Sure, The Star Press could have done a better job of handling this change. A FAQ page and answering some common questions/clarifying the misinformation on the Facebook page would help. The business model could be tweaked. Some ideas:

  • Advertisers (including classifieds) should get free for specified amount of time.
  • The price should include unlimited access to the archives.
  • The price and login should work with all Indiana Gannett newspapers (Indy Star, Richmond Palladium-Item, Journal and Courier).
  • An option should be offered for daily and per article access. People could set up an account and use micropayments to view an article, say like 5 cents an article.
  • Charge people to comment on the articles. The Star Press could make a mint from some of the most prolific posters. And if they stop posting, it’s a win/win.
  • Add anniversaries, engagements and classifieds to the free areas. Obituaries, the home page, index pages and the wire pages are all free.
  • Increase the free view limit to 15 a month.

In the end, the free ride is over, folks, and this should be no shock. We have known that newspapers have struggled for years. Advertising and subscriptions have dwindled. There are more competing news sources. Expenses (people, ink, paper, fuel) have increased. The industry has done a ton of cost cutting, but now it is looking to raise revenue with its core product. Some may not find value for the trivial cost being charged, citing quality concerns. Keep in mind, thought, that giving a product away for free on a daily basis often results in lower quality and the company going out of business. Want better quality? Put your money where your Facebook post is.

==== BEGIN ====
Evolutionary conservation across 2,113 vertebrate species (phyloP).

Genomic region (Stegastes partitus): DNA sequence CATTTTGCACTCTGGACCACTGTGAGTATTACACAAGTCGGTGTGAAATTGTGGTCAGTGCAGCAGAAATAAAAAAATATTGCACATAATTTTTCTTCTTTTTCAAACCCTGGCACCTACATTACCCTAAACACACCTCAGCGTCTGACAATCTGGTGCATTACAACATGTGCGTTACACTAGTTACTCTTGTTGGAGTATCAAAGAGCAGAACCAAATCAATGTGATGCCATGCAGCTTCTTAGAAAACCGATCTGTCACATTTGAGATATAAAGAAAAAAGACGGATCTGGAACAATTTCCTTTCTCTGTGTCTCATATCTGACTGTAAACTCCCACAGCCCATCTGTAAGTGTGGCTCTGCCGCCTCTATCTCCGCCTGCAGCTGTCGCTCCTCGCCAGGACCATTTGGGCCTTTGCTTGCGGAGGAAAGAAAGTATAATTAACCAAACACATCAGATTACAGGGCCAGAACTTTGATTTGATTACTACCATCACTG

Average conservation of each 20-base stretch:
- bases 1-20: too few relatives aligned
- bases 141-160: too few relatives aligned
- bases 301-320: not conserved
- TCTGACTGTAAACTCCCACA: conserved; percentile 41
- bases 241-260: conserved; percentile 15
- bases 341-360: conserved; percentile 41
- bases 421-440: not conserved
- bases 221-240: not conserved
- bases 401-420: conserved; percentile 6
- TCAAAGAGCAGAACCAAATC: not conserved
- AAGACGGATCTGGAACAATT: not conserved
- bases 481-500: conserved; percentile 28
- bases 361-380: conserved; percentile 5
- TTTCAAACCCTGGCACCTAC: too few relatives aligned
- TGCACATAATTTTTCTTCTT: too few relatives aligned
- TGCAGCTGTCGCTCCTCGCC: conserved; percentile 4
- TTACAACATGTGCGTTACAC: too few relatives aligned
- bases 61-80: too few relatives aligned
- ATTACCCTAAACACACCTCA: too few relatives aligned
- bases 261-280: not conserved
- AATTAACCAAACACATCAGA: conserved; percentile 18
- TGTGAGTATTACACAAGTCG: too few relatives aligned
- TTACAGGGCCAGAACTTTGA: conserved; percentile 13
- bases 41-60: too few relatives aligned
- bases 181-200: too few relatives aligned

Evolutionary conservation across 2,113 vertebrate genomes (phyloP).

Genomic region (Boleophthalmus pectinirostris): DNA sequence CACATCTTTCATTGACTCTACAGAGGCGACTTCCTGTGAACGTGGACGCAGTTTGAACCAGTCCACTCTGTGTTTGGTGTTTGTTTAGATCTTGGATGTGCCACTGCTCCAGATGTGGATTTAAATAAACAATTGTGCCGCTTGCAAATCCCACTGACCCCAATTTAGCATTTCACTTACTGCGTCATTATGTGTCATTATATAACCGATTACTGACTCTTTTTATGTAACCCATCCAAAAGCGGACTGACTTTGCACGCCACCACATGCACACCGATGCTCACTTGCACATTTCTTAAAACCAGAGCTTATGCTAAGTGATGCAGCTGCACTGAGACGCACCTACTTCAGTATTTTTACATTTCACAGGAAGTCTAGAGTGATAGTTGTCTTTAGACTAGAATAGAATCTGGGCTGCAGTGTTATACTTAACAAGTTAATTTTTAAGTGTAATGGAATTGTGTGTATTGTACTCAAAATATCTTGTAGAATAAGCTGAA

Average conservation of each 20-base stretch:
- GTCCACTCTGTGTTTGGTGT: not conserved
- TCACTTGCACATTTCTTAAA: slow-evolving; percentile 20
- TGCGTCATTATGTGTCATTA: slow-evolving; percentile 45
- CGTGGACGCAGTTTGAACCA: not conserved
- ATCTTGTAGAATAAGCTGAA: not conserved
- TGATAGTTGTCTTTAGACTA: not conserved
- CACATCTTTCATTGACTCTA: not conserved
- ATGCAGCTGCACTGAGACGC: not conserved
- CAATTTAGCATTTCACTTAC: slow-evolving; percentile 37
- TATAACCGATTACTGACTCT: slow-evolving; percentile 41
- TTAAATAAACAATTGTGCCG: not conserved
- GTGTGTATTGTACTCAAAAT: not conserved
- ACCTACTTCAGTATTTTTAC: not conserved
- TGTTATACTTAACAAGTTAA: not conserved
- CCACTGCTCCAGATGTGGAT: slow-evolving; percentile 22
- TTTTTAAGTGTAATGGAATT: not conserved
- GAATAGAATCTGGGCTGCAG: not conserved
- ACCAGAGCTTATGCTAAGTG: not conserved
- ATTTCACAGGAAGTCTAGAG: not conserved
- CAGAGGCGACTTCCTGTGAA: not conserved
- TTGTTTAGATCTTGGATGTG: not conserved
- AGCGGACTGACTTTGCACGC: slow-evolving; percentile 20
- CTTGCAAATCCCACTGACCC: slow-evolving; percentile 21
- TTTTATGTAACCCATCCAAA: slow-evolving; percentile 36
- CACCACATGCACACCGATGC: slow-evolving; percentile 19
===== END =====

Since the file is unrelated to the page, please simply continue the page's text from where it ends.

Funny Internet saying.

NASA motivates life changes for the better

My wife and I have been fortunate enough to be involved with NASATweetups.

Our first foray was with the last shuttle launch, STS 135, at Kennedy Space Center on July 7-8, 2011. You can read about our experiences on my wife’s blog. I wasn’t officially part of the Tweetup. Instead,  I and her boys watched the launch from a boat.

The event was life changing for all (Julie’s blog entry). Julie and I had been dating for roughly about 8 years. The end of the shuttle era gave us a kick in the pants to contemplate our next step.

By the time I attended the Juno Mission NASA Tweetup on August 4-5, we had decided to combine our two households and get married.

We moved into our dream home in October. During one of the first days in our new house, I proposed by using a space shuttle Lego kit (the Shuttle Expedition kit 10231) The robot arm held the ring. We were married on 11/11/11.

Our passion for space — specifically the Farscape television series — originally brought us together many moons ago. Now it continues to strengthen our relationship.